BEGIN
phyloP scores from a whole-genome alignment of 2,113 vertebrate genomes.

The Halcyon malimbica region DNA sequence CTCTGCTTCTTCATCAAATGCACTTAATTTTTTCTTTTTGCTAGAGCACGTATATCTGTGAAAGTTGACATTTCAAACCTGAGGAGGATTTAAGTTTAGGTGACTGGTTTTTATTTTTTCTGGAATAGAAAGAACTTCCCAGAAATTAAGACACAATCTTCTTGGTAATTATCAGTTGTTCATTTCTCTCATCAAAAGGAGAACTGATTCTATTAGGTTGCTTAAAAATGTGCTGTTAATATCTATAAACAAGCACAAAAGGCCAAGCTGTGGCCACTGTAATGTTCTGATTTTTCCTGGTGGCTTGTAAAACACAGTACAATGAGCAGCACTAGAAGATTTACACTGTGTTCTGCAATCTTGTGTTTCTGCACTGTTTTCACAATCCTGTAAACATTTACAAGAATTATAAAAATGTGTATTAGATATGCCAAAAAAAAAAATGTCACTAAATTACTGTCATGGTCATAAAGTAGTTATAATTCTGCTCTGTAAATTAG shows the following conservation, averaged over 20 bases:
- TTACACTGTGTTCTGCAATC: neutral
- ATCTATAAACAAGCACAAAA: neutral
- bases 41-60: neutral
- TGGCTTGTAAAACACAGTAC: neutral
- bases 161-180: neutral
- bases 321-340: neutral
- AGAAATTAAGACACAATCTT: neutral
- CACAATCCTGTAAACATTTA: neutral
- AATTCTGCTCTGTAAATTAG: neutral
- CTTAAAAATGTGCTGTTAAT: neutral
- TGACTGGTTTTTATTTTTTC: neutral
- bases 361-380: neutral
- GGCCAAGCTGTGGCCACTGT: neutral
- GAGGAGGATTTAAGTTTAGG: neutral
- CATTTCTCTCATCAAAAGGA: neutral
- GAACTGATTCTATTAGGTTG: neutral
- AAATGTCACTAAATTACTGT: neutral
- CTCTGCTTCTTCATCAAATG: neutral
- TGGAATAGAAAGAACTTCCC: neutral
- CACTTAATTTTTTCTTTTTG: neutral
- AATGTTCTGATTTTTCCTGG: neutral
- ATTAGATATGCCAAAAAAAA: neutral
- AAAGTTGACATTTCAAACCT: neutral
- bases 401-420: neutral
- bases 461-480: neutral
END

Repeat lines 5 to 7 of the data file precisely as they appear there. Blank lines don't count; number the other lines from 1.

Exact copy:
- bases 41-60: neutral
- TGGCTTGTAAAACACAGTAC: neutral
- bases 161-180: neutral